Gauthier Valence is a successful actor. He plays in a prime time soap opera which earns him enough glory to be recognized in the streets and markets and enough money to allow him to put on stage the most ambitious production any French actor dreams about – Moliere’s Le Misanthtrope. Of course he sees himself in the lead role of Alceste, but for the second role of the play, Philinte, he wants to get the participation of his friend, Serge Tanneur, who retired a few years before in a remote corner of France, on the shores of the Atlantic. When traveling to obtain his friend’s (and maybe rival) participation in the production he will find not only that Serge believes that he is the one fit for the lead role, but also that in order to enroll him he will need to engage in a game of rehearsals, first for one day, then for the rest of the week. Did Serge really give up acting, or is he playing a game of power with his old friend and rival, who apparently has so different conceptions about life and acting? Who is the playwright, who is the director, who is the actor in this play?

 

source www.unifrance.org

source www.unifrance.org

 

The series of rehearsals that the two actors play occupy much and the best part of the film. I am just sorry that I did not know how important a role the text of Moliere plays in this film, I would have read it before, as the feelings of the two characters are often expressed by the two actors using the replicas of the play and through the way they act alternatively the roles of Alceste and Philinte. It is amazing how fascinating are the scenes where we see the two men working together and confronting each other. Their role swapping is at the same time a fight for control and a way of marking the differences in their approaches towards acting and towards life, it defines the relation with the other characters (yes, there are several women in the story and one of them plays a relatively small but key role – cherchez la femme), and the complex relations of respect, rivalry and friendship between the two of them.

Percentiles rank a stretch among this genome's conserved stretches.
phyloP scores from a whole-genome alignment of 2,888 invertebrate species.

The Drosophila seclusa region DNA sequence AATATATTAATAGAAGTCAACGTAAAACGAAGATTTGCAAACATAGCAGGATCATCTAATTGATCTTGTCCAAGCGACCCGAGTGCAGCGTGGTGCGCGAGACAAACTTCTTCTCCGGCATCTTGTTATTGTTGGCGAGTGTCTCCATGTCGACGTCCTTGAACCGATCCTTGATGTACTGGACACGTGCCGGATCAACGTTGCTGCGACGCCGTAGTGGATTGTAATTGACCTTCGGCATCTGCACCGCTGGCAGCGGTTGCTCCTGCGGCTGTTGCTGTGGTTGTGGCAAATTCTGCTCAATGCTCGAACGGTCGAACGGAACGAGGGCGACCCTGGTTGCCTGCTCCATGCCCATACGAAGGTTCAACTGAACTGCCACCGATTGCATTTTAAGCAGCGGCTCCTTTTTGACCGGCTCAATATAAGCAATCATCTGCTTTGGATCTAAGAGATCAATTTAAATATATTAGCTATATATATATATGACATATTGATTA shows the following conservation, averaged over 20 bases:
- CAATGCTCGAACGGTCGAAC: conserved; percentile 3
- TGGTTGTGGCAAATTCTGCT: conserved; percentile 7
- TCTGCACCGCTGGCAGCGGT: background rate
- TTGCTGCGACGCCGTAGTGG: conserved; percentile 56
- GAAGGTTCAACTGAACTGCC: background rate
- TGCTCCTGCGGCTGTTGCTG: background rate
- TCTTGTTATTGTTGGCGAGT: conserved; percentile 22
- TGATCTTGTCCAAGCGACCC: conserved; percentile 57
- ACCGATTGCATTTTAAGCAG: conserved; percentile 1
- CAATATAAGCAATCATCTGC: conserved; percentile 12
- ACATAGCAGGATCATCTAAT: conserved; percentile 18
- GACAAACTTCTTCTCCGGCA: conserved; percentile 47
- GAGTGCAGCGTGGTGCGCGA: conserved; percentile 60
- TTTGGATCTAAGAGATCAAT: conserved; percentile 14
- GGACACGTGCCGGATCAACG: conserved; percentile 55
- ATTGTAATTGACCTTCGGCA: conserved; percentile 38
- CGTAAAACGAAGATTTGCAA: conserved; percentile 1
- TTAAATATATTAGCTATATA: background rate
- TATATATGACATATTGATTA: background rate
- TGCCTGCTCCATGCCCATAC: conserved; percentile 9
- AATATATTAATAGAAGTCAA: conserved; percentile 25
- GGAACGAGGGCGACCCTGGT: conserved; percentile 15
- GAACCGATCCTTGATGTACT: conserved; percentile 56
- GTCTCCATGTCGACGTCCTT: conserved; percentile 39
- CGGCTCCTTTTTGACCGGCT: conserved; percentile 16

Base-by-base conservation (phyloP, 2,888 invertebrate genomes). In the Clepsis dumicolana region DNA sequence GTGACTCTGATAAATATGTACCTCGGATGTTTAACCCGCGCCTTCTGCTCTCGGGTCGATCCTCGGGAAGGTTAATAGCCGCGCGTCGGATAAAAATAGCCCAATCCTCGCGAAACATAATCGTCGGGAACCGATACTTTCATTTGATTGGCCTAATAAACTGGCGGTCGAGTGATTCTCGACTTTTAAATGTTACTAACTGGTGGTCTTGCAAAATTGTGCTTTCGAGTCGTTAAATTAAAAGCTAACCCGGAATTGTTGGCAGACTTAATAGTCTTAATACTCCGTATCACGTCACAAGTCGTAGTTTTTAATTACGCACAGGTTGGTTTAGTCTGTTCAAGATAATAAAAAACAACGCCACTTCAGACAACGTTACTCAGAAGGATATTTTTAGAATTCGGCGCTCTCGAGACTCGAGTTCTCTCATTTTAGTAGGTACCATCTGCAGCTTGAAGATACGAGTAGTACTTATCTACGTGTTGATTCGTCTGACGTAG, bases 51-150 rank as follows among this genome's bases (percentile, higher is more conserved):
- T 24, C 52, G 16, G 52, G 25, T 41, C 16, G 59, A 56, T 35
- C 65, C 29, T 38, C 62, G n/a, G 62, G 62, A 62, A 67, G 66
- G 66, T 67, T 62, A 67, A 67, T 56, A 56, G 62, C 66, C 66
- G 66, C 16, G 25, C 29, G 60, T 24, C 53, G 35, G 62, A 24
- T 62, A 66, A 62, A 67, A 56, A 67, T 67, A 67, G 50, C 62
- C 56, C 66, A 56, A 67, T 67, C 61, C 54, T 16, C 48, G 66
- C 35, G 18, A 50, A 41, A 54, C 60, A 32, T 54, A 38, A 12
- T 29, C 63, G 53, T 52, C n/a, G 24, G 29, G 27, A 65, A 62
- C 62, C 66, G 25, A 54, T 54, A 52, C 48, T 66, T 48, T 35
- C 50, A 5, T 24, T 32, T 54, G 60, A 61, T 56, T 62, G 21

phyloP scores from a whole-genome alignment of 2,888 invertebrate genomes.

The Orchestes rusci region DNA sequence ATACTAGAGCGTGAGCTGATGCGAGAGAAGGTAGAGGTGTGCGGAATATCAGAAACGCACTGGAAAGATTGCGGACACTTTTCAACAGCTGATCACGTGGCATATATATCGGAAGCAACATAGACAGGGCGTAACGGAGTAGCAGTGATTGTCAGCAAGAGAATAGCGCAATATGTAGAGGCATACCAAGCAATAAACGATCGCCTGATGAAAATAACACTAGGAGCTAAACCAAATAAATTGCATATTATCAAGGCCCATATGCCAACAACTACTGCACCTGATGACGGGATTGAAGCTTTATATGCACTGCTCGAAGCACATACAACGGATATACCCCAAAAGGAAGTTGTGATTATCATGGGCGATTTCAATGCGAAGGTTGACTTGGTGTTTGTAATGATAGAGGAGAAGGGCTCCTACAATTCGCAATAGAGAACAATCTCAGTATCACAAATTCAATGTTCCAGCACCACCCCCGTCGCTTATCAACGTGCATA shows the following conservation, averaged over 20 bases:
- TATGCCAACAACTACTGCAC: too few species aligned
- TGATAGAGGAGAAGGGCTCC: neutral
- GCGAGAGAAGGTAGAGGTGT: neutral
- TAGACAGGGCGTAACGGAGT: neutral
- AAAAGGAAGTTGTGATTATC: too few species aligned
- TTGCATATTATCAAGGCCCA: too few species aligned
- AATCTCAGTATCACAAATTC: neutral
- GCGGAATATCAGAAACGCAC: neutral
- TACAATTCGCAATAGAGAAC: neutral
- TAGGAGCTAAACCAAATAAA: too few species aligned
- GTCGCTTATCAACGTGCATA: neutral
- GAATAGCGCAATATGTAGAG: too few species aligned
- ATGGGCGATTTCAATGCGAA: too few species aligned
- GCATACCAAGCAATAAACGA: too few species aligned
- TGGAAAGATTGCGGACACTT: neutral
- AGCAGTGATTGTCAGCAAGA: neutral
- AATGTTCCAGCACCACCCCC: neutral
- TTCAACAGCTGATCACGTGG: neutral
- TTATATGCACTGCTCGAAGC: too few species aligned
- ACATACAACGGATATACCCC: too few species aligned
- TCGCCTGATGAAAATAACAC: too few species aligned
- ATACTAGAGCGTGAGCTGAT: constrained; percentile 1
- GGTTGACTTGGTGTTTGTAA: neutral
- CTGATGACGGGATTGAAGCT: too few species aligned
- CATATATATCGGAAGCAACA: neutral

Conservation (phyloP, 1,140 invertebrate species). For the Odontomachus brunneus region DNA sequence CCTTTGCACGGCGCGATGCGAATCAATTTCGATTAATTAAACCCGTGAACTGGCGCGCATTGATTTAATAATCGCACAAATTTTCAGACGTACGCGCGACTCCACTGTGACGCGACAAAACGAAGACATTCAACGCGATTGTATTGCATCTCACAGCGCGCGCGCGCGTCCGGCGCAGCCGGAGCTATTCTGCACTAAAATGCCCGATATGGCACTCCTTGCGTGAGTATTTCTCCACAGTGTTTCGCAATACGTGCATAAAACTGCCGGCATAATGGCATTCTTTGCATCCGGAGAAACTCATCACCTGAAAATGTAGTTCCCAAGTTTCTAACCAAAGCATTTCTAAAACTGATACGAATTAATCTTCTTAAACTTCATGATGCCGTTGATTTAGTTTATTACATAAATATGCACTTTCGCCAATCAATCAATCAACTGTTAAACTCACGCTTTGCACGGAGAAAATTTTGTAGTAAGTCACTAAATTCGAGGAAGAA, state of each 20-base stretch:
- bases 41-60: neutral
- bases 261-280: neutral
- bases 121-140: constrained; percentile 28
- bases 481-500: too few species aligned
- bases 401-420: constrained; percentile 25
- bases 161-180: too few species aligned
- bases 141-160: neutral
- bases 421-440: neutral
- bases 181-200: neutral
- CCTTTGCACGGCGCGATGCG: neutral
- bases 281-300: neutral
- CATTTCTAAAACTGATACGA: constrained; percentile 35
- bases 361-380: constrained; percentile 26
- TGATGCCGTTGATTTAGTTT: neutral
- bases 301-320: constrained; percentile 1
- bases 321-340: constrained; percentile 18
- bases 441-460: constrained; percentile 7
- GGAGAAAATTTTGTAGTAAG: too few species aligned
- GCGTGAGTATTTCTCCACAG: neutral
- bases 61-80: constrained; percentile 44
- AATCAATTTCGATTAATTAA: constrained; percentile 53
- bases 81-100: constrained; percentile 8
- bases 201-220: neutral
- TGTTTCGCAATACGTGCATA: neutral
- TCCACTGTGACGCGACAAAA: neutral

(video source FilmsActu)

 

‘Alceste a bicyclette’ (English title – Cycling with Moliere) directed by Philippe Le Guay is the second excellent French film that I see in the time of a few weeks (the other one was Dans la maison), and the lead actor (as Serge Taneur) is again Fabrice Luchini who is also a co-author of the script. His partner is Lambert Wilson whose figure is maybe recognizable from a number of Hollywood productions, but who really gets here a great role in the tradition of the French theater and cinema. There is some good camera work by Jean-Claude Larrieu using the fabulous beaches at the Atlantic and the endless roads with the heroes riding bicycles, but most of the action takes place between the walls of the decrepit and overpriced house where the two actors rehearse Moliere. It may be the dream of any French actor to play Moliere or a play turning around Moliere’s texts. It is the dream of any lover of French cinema and theater to see such a film. But better come prepared. Read Le Misanthrope first!